Using the Nurses’ Health Study, Dr. Barbhaiya and Karen Costenbader, MD, along with researchers from Brigham and Women’s Hospital, Boston, also found current—not past—smoking was strongly related to risk for the subtype of SLE associated with anti-double-stranded DNA+.4 “The strong and specific association of current smoking with anti-double-stranded DNA seropositive SLE suggest smoking is involved in the pathogenesis of this specific subtype of SLE,” Dr. Barbhaiya says.
You Might Also Like
Explore This IssueMarch 2019
Also By This Author
Using the Black Women’s Health Study cohort, Drs. Barbhaiya and Costenbader, along with researchers from the Slone Epidemiology Center at Boston University, Boston, also studied the risk of cigarette smoking on SLE development. Their study found that among 59,000 black women, 127 new cases of lupus developed between 1995 and 2015. The risk of SLE was higher by 45% among smokers compared with never smokers; this number did not reach statistical significance. The risk also increased more (not significantly) with a greater number of pack-years of smoking.5
Additional studies will help researchers analyze smoking and its effect on rheumatological diseases, says Geeta Nayyar, MD, MBA, rheumatologist and assistant clinical professor of medicine at Florida International University, Miami, and chief innovation officer at TopLineMD.com and Femwell Group Health. “Further studies are needed to analyze the exact effect of smoking on each rheumatic disease separately to really know the sole mechanism of action smoking may have on an individual disease,” she says.
Paradoxical questions are brought on by the research that require further investigation, says Anca D. Askanase, MD, MPH, director and founder, Columbia University Lupus Center, and associate professor of medicine, Division of Rheumatology, Columbia University Irving Medical Center, New York. She points to research that finds smoking increases the risk of psoriatic arthritis (PsA) in the general population but somehow lowers the risk in patients who already have psoriasis. Another confusing finding comes from research indicating a possible protective effect of cigarette smoking for ankylosing spondylitis and RA, Dr. Lai says. However, these findings have been called into question by more recent studies, say Drs. Askanase and Lai.6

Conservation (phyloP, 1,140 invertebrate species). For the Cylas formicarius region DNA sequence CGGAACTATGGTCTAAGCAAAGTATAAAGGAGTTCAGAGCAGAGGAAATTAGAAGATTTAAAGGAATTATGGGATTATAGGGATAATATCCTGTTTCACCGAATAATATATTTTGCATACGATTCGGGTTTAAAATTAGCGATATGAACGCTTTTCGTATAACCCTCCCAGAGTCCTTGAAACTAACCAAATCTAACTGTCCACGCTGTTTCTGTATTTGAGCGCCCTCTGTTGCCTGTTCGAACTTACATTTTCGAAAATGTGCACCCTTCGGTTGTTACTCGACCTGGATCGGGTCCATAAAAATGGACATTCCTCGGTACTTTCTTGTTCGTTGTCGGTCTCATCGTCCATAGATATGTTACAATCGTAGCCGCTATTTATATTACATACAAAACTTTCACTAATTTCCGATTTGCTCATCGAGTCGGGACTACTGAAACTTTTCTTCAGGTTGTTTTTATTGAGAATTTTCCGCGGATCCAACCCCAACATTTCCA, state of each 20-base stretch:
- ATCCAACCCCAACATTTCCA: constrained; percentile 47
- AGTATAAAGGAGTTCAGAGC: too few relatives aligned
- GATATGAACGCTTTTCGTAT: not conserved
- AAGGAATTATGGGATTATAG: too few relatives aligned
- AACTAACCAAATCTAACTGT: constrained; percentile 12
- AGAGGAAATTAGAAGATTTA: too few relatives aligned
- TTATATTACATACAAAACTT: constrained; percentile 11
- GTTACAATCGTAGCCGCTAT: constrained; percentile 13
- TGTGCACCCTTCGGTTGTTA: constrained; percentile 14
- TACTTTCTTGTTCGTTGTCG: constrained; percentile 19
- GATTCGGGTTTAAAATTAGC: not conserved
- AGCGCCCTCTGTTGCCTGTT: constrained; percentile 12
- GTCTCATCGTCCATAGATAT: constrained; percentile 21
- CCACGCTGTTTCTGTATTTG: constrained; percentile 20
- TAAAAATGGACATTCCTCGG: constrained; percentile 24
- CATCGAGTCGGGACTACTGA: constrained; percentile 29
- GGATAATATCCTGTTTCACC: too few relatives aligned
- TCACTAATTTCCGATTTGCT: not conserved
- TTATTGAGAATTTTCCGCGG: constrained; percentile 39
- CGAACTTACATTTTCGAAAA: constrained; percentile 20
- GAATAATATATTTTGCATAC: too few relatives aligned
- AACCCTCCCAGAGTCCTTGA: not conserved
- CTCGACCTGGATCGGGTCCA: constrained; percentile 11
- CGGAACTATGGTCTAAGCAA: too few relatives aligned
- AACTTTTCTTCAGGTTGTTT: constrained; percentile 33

Benefits that kick in as soon as a person stops smoking include a lower heart rate & a better sense of taste & smell.
How Quitting Helps
Rheumatologists can potentially share information with patients about the benefits that kick in when patients stop smoking, Dr. Rizzo says.
Some of these benefits happen immediately when a person stops. These include a lower heart rate and a better sense of taste and smell. Thinking more long term, the risk for heart disease and other chronic conditions lowers over several years. Fifteen years after a person quits smoking, the risk for heart disease is the same as for a nonsmoker, the Centers for Disease Control and Prevention (CDC) reports.
“Sometimes the tradeoff [with quitting] is increasing weight, but a patient can worry about those extra 10 lbs. later on,” Dr. Rizzo says.
A multi-center, open-label, randomized controlled trial is underway in patients with RA to analyze the effects on disease activity with an intensive smoking cessation program compared with standard care on smoking cessation.7 The intensive smoking cessation program will include motivational counseling along with tailored nicotine replacement. The trial will include 150 daily smokers who have RA, but who are in remission or who have low to moderate disease activity, rated by a Disease Activity Score-28 (DAS28) of 5.1 or less. Seventy-five patients will receive the intensive therapy. At three months, researchers will evaluate the patients’ self-reported smoking cessation and achievement of a European League Against Rheumatism (EULAR) clinical response by a DAS28 improvement of 0.6 or greater. Additional follow-ups will take place at three, six and 12 months. The study is slated for completion in June 2019, according to ClinicalTrials.gov.
“Although further studies are needed in this area, the idea that rheumatic disease may be modifiable by behavior change, such as quitting smoking, may provide hope to patients who otherwise feel resigned there is no way to change their disease risk,” Dr. Barbhaiya says.